- Social platform Pinterest is a popular investment in the private market due to its impressive growth potential.
- Pinterest is slowly monetizing the hype and buzz around it, but valuations are steep.
- A confidential filing followed by a price discount and revised revenues should pave the way for an IPO in late 2016.
The social scrapbooking site Pinterest is one of the hottest social platforms that is still private. As shown in the chart below, the list of most popular social platforms is dominated by Facebook (NASDAQ:FB), which also owns Instagram, WhatsApp, and FB Messenger, and Tencent (OTC:TCEHY), which owns QQ, QZone, and WeChat. The rest of the social platforms are either independent or owned by other tech giants like Twitter (NYSE:TWTR), Microsoft (NASDAQ:MSFT), Baidu (NASDAQ:BIDU), or Yahoo (NASDAQ:YHOO)). Three of these independent platforms attract the most attention from investors: Line, Snapchat, and Pinterest. The Asian app Line recently decided to delay its IPO, and Snapchat was devalued lately by Fidelity and will probably not go public soon. That leaves Pinterest as the last major independent social platform to make it to the list of expected IPOs this year.
Pinterest is a unique social platform that allows users to create online scrapbooks by pinning images, links, and other visual content to user-defined boards. Pinterest’s users can search the site for ideas and inspiration from other users’ boards. This makes Pinterest a secondary search site for many users. A simple interface and unique social capabilities have made Pinterest a favorite target platform for advertisers.
Pinterest accelerated its monetization efforts over the last two years when it first launched the promoted pins program in late 2014. The program generated less than $25M for the enterprise. Pinterest charges advertisers in the standard pay-per-click model for its promoted pins, which drive most of the company’s revenues. In mid-2015, Pinterest introduced the buyable pins program. This program allows users to purchase products directly from pins on the website using an Apple Pay account or a credit card. Pinterest is not charging consumers a transaction fee — though Apple Pay and the credit card companies do — but the social platform charges advertisers to promote and display buyable pins. The fact that items pinned to users’ boards are not only visible to them but searchable by all Pinterest users is appealing to advertisers looking to expand their social media advertising efforts beyond Facebook, Twitter, and Google. The two revenue streams account for most of the company’s revenues, which makes Pinterest a significant online advertising platform. In a document leaked to Tech Crunch's VC firm, Andreessen Horowitz forecasts that Pinterest will grow its revenues 120X from $25M in 2014 to $2.8B in 2018.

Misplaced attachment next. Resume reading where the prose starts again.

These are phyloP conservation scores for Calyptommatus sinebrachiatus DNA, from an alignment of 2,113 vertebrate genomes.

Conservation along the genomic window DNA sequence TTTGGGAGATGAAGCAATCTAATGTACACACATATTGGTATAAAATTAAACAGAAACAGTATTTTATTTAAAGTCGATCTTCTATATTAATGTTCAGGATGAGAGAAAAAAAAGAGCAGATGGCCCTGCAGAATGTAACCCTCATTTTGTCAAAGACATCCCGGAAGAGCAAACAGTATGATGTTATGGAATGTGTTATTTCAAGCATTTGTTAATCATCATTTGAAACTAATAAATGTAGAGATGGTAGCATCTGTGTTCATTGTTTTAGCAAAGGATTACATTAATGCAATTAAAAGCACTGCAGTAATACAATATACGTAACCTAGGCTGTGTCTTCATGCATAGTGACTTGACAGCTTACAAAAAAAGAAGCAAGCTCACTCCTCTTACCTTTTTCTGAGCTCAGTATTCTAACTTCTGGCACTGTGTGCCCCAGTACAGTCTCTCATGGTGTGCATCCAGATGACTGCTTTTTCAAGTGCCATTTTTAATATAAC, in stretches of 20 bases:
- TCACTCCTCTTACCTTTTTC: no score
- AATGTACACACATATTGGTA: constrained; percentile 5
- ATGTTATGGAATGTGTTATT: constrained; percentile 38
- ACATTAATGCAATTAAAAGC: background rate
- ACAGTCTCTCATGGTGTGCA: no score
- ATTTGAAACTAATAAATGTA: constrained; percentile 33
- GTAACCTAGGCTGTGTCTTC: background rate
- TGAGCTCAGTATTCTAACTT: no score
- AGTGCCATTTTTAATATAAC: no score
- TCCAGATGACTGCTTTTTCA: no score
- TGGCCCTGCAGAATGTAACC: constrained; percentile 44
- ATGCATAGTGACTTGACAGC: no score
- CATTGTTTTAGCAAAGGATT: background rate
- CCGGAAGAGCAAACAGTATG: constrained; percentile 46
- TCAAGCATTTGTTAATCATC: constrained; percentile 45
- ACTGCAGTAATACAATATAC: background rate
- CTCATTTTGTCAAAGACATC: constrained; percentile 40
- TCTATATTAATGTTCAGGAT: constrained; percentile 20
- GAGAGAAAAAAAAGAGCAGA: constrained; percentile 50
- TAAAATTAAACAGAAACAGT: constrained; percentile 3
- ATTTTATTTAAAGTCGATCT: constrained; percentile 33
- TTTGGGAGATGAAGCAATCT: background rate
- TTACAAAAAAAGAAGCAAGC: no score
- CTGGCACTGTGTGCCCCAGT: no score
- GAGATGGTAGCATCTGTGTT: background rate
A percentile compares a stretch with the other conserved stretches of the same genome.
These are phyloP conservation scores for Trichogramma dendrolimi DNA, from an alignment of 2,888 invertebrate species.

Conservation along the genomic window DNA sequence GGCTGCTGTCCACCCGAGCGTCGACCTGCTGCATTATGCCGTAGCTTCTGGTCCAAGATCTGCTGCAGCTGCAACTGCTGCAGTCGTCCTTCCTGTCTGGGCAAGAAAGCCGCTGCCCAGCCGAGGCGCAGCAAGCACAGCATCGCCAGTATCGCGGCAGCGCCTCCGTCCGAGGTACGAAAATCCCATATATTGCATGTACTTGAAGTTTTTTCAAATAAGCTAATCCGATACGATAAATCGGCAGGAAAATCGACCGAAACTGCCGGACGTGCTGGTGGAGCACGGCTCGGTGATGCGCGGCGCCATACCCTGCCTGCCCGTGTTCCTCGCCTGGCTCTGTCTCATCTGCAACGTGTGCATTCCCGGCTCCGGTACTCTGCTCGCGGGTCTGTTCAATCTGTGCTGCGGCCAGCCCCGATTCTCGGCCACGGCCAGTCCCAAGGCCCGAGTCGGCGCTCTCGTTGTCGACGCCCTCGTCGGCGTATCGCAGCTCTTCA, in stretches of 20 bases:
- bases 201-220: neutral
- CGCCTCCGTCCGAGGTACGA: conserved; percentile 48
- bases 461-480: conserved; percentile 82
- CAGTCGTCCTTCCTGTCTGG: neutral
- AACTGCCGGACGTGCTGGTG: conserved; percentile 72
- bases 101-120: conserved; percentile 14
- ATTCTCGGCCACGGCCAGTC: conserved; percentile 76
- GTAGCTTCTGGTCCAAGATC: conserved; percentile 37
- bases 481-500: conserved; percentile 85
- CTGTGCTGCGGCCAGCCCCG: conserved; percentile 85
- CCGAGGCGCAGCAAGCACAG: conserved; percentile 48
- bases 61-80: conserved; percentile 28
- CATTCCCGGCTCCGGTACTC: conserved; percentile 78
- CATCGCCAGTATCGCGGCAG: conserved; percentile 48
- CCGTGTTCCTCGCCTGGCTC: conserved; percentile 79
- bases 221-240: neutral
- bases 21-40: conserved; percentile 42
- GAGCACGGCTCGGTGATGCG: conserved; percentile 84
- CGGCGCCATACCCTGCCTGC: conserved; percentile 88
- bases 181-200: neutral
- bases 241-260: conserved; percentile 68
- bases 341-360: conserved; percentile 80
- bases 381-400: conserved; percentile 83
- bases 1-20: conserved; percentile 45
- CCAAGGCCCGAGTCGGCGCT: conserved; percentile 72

These two online advertising programs make Pinterest an attractive, growing, independent social platform for investors who poured an additional $550M last year at a whopping valuation of $11B led by Andreessen Horowitz and Bessemer Venture Partners. In its latest series of funding, Pinterest’s valuation more than doubled from $5B in its series F that took place in May 2015 and enabled it to enter the prestigious club of unicorns valued at $10B or more, like SpaceX, Didi Kuaidi, Airbnb, Palantir, and Uber.
As shown in the chart below, Pinterest has successfully raised $1.3B since 2010 in 8 equity funding rounds. In the last funding round, Pinterest was valued at $11B, which reflects an unrealistic valuation at a P/S ratio of 60, assuming $169M TTM revenues. Pinterest would not go public with such a high and unattractive valuation. Therefore, the company will need to discount its share price significantly to become an attractive investment with a reasonable valuation.
Pinterest could significantly discount its shares price while guaranteeing its investors a 20% return on the series G price, as many other startups include in their prospectus. However, in Pinterest’s case, it seems that the discount might be too big to absorb. With the current unrest in the market and the significant discount, Pinterest, due to its share price, will probably have to halt its IPO, either till the IPO market gets back on track and a bull market rally is underway, or until it generates significantly higher amounts of revenues that reflect a better P/S ratio.
The likely scenario, as I see it right now, is that Pinterest will confidentially file for IPO during the first half of 2016, targeting to go public towards the end of the year. In this case, the company will have an indication of a higher revenue level than expected in 2016. I believe the company will go public this year while discounting its share price and adding an embedded protection for series G investors. In case the projection for 2016 revenues is not that impressive, the company will push the IPO to early 2017. As the hype and buzz around Pinterest remain, investors should keep a close eye on this IPO in 2016.